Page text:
10 Tips for Design Students from a New Industrial Designer

About 6 months ago, I had the realisation that after four long years, I would finally be graduating. Not returning to university after summer, or ever; I was being kicked out into the big wide world. And I would (hopefully) be working for someone who wanted me to design things. But who? How do I find these mystical companies that wanted to employ me? How do I make myself stand out from the sea of new design graduates? And how do I make the jump from being a student designer to being a proper designer with a proper job and a salary and all those grown-up responsibilities?!

1. Be organised

Write a CV. Build an online design portfolio. Get a LinkedIn account. You never know when opportunities will pop up, and you want to be able to easily send your information over and look professional and prepared.

2. Get some experience

Obviously, experience looks good on your CV. But make sure it is experience in a related industry, otherwise you won’t be exposed to the real-world design processes that university simply cannot teach you.

3. Network

Get to know as many companies as possible, and you never know what opportunities may arise. Speak to lecturers, family friends, go to networking events, and create opportunities yourself. I organised a mid-year exhibition where final year students could showcase their work, and companies were invited along to meet the fresh talent - and that’s how I first met Ed and Alex!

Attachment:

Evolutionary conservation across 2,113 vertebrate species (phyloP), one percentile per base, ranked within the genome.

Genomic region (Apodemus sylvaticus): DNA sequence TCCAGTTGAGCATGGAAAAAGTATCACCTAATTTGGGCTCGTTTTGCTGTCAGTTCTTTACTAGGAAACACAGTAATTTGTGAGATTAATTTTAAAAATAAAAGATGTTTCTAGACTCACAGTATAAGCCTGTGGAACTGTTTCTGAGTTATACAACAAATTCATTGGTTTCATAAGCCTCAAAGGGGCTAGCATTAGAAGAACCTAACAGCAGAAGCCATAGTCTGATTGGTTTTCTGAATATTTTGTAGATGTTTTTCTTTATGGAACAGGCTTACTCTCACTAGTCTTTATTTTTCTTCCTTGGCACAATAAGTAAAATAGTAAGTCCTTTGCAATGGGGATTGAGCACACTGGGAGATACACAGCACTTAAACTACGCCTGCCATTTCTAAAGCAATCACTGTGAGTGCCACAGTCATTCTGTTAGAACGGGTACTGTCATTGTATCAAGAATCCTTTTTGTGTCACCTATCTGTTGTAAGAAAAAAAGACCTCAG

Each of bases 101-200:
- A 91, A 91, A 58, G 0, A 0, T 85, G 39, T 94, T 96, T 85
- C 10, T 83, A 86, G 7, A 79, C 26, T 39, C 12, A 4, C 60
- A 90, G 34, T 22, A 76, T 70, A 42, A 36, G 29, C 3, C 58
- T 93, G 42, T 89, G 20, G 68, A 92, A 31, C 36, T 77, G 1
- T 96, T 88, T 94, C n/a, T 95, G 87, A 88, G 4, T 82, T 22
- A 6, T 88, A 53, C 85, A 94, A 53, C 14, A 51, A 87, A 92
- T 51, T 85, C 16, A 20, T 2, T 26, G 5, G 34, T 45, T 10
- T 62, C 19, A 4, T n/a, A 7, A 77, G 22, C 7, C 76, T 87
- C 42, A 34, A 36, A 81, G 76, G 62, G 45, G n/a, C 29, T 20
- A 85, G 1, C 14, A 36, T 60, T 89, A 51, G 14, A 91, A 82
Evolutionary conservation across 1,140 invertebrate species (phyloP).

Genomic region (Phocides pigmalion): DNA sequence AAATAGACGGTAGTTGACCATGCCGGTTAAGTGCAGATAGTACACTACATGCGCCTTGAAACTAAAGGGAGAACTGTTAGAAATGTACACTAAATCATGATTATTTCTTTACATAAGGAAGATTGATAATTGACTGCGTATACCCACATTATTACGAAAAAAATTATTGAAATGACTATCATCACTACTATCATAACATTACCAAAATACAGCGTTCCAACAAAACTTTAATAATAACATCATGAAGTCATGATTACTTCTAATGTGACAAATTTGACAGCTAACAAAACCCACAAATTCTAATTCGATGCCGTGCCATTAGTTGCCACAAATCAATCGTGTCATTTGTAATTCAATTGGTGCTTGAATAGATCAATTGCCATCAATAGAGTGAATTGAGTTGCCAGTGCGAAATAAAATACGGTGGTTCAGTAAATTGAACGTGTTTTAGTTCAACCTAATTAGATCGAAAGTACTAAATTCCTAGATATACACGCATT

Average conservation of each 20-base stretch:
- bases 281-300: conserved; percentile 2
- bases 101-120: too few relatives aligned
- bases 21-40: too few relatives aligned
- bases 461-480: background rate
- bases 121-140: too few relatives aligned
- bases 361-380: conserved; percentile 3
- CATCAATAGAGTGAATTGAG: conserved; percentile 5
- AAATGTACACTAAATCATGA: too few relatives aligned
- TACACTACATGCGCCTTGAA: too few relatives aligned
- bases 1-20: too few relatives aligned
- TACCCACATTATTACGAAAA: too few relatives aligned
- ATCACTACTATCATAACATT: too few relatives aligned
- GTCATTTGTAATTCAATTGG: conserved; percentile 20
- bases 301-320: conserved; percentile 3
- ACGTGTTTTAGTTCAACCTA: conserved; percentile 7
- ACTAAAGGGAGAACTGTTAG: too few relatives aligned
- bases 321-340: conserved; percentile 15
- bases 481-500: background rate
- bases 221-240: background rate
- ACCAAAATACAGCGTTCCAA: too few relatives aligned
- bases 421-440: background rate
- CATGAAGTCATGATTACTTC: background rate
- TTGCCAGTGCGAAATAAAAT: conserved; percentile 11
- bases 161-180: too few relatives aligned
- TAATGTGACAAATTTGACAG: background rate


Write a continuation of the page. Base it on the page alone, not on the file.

4. University teaches you the technical skills you need

But its entirely up to you to use these skills to experiment, learn and be creative. The worst thing you could ever do is limit your design because you’re not sure how to make it on CAD. 

5. Practise your weaknesses

If you struggle with sketching, follow some industrial design sketching boards on Pinterest. If your weakness is CAD, find online tutorials. Identify what you struggle with, and improve on it.

6. Time scales are different

Projects in industry may need to be turned around in days, rather than weeks or months like student projects. Learn how to work quickly.

7. Learn to make decisions

You’ll arrive at a far better design in the same amount of time.

8. Share your ideas

Collaboration isn't encouraged at university — lecturers want to see what you can produce as an individual. However, industry is all about teamwork, so find a way of sharing your ideas, receiving criticism and editing your design based on feedback.

9. Work hard on each project

You’ll only get out what you put in. You’re not going to change the world with every design, but work hard and you’ll learn something new from every project, no matter how mundane it seems.

10. Stay relevant

You might not be lucky enough to land a job before you graduate. But while you’re living back at your parent’s house with time to kill, do something productive. Practise sketching, catch up on design-related news, and update your website and CV.

Hopefully, alongside a big dose of hard work and talent, this advice will help you in landing your first real-life design job. Those tips have helped me get the most out of my university course, progressed me as a designer, and helped me get this wonderful job as an industrial designer at G2 Innovation! (And I'm still here 7 weeks on, so I'm hopefully doing a few things right!?)

Written by

Emma Hartley